Last week, in an effort to register last-minute voters for the upcoming California special election, the Associated Students of UC Irvine held an event titled ‘Be Heard, Not Herded.’
On Oct. 20, along Ring Road in front of Cornerstone Cafe, UCI students debated for and against propositions on the upcoming ballot in an effort to raise voter registration and educate the young adults by focusing on issues that concern students.
The event rallied students from UC Santa Barbara and UC San Diego to UCI.
The main focus of the event was a debate which pitted students from campus clubs including the College Republicans, the Young Democrats, and the Advocates for Choice against each other in a discussion of the upcoming propositions. Members of ASUCI passed out voter guides while goats were displayed wearing bright blue shirts reading, ‘Get Out’ on the front and ‘To Vote’ on the back.
Although ASUCI had anticipated only about 50 voter registrations, they received approximately 200.
KUCI campus radio broadcasted the debates over the air, which focused on Proposition 73 (requiring parental notification and a waiting period on abortions for minors), Proposition 75 (restricting political contributions by public unions) and Proposition 76 (setting state spending and school funding limits and giving the governor greater discretion over state expenditures).
Zachary Avallone, executive vice president of ASUCI and coordinator of ‘Be Heard, Not Herded,’ felt that it was vital for students to be informed before voting.
‘Why go out and vote if you don’t know what you’re voting for?’ Avallone said. ‘We really wanted to find something that the students buy into, so they’ll have a reason to go out and vote.’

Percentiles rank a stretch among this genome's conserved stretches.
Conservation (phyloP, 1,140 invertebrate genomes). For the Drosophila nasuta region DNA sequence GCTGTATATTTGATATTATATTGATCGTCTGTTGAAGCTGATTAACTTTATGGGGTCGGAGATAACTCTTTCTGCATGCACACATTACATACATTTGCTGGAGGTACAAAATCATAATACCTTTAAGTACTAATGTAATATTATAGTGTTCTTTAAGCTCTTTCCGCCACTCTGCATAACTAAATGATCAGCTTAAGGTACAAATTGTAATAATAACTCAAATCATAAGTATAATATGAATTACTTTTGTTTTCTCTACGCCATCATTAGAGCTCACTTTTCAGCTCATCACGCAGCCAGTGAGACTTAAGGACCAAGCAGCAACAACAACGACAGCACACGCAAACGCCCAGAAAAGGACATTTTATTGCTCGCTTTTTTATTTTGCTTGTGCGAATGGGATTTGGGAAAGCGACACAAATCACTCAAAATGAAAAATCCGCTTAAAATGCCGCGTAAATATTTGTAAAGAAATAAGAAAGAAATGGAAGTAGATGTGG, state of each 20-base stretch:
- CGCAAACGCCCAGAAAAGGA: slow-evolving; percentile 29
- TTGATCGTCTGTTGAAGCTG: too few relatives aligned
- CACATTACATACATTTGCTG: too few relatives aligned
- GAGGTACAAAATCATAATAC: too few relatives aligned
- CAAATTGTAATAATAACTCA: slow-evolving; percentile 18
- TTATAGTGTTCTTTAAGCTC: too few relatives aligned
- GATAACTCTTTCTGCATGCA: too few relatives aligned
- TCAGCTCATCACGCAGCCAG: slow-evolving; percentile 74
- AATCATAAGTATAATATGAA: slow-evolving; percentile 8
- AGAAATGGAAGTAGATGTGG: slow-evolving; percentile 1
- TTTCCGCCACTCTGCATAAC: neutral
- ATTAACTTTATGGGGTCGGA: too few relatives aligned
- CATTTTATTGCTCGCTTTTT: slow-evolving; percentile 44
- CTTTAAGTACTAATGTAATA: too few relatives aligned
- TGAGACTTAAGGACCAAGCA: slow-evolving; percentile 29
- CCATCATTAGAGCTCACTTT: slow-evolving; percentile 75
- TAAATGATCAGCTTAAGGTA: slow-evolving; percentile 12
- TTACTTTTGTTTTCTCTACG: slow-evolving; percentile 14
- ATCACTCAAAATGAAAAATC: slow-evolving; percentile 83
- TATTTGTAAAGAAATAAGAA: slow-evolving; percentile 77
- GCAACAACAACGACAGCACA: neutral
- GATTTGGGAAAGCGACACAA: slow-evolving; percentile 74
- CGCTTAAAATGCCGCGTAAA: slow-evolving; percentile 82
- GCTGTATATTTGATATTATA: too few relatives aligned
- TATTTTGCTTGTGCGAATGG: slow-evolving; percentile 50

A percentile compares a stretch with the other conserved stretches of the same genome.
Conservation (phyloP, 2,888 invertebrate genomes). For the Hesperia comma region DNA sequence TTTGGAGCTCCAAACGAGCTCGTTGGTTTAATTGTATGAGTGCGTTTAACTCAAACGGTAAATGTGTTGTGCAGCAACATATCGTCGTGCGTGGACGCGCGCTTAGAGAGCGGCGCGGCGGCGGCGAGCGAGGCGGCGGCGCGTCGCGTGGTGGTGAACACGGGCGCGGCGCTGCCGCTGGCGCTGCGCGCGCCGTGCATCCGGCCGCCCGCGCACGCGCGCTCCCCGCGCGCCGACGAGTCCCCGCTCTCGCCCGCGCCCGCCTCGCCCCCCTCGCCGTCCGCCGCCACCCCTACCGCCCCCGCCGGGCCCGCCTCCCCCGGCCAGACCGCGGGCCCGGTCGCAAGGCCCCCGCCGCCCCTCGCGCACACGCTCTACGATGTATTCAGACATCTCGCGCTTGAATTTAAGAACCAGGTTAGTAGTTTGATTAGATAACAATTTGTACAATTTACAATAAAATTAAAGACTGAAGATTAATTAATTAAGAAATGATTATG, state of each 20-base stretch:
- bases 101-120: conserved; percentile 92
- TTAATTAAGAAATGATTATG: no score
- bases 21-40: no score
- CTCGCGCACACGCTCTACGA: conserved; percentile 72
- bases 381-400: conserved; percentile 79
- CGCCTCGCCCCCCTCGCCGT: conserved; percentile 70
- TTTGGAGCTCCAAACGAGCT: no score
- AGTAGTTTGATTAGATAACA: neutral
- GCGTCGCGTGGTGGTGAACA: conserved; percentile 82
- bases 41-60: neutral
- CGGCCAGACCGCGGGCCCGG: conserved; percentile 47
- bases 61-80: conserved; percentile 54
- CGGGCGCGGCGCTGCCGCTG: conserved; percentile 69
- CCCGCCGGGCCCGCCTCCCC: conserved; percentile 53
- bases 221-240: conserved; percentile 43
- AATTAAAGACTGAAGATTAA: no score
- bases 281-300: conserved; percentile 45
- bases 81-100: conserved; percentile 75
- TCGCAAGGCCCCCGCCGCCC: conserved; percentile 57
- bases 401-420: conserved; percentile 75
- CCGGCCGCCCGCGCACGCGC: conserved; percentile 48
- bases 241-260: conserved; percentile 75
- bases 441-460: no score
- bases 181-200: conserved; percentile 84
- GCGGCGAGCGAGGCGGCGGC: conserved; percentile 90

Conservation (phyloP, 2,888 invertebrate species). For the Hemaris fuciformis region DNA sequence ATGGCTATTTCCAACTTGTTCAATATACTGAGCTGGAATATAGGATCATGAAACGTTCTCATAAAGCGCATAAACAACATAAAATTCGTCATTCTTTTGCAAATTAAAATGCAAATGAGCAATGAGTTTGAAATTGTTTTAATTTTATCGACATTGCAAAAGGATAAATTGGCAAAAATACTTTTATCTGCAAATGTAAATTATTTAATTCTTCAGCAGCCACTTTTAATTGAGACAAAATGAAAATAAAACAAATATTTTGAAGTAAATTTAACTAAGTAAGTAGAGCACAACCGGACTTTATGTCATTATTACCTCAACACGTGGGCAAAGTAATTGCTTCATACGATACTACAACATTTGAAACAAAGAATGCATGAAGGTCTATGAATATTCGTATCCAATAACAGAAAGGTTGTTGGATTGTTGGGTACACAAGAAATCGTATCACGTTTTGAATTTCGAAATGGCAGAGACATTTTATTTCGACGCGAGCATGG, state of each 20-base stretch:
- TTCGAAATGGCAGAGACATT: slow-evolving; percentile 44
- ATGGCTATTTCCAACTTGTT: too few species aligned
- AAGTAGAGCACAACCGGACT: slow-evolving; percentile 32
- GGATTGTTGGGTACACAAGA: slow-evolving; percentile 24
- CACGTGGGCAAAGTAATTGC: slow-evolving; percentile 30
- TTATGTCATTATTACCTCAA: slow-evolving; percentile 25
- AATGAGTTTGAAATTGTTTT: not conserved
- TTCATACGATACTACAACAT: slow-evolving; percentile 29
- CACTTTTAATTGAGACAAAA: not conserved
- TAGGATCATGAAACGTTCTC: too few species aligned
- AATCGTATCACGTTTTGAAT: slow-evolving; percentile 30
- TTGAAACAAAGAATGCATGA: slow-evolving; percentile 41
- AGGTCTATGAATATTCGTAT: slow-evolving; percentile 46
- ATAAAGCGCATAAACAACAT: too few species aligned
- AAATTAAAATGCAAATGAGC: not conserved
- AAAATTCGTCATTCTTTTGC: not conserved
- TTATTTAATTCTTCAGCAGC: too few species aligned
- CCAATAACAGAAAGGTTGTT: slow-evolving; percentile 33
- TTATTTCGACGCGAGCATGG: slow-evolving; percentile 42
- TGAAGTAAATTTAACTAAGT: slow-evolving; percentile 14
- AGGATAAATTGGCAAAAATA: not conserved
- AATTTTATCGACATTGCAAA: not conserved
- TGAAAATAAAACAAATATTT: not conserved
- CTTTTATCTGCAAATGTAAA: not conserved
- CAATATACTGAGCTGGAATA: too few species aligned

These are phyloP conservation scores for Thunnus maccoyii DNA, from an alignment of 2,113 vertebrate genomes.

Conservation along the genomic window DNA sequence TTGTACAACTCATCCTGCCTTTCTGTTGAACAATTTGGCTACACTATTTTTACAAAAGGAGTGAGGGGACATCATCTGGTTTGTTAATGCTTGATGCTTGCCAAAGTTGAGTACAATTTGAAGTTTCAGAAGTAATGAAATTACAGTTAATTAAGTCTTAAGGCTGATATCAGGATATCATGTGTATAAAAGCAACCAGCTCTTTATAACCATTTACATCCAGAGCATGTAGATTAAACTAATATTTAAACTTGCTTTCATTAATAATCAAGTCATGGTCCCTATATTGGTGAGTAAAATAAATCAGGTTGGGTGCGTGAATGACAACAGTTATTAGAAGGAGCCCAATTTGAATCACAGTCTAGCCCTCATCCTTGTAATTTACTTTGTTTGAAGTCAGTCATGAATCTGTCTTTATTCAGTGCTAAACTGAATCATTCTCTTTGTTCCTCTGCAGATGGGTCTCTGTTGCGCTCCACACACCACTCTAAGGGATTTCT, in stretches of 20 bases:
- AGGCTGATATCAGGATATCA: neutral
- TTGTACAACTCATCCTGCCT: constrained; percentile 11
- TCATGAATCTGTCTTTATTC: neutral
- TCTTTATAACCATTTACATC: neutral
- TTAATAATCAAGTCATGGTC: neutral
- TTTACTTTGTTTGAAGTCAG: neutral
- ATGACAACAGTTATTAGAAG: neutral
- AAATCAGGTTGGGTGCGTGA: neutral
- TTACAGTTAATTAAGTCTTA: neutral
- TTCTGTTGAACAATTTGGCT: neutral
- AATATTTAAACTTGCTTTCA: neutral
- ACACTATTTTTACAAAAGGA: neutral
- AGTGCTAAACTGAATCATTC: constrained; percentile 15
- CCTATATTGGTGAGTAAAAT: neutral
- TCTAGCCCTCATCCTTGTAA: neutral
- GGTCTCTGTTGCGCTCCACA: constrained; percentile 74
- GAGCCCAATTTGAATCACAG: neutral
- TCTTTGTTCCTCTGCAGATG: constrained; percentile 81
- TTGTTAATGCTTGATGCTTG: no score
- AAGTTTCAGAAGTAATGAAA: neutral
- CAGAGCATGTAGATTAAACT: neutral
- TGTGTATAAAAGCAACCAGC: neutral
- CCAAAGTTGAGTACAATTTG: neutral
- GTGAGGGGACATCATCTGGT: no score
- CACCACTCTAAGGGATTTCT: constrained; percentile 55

Nathan Lee, vice president of student services for ASUCI, was grateful for the opportunity to help educate students.
‘If we can inform students of their power, we’ve done a lot,’ Lee said.
Many students were supportive of the voting drive, including Jennifer Arjona, a second-year English major.
‘I didn’t even know there was an election coming up, but now I have to register to vote on the abortion one because that’s really important to me,’ Arjona said.
Christina Winklemann, a second-year film major, did not feel inclined to vote, despite ASUCI’s efforts.
‘Regardless of events like these, I just don’t have time to learn all about [propositions], register and then go and vote,’ Winklemann said.
Until voting takes place on Nov. 8, ASUCI will continue to sponsor activities to encourage students to vote.
An ASUCI-sponsored competition will award $125 to the campus club that registers the most new voters.
Avallone also plans to call and e-mail registered voters on Nov. 8 to remind them of their duties as voters.
‘This election is going to have a lasting effect on us,’ Avallone said. ‘It’s really important to highlight both sides [of the propositions] to the students, and get them out to vote.’
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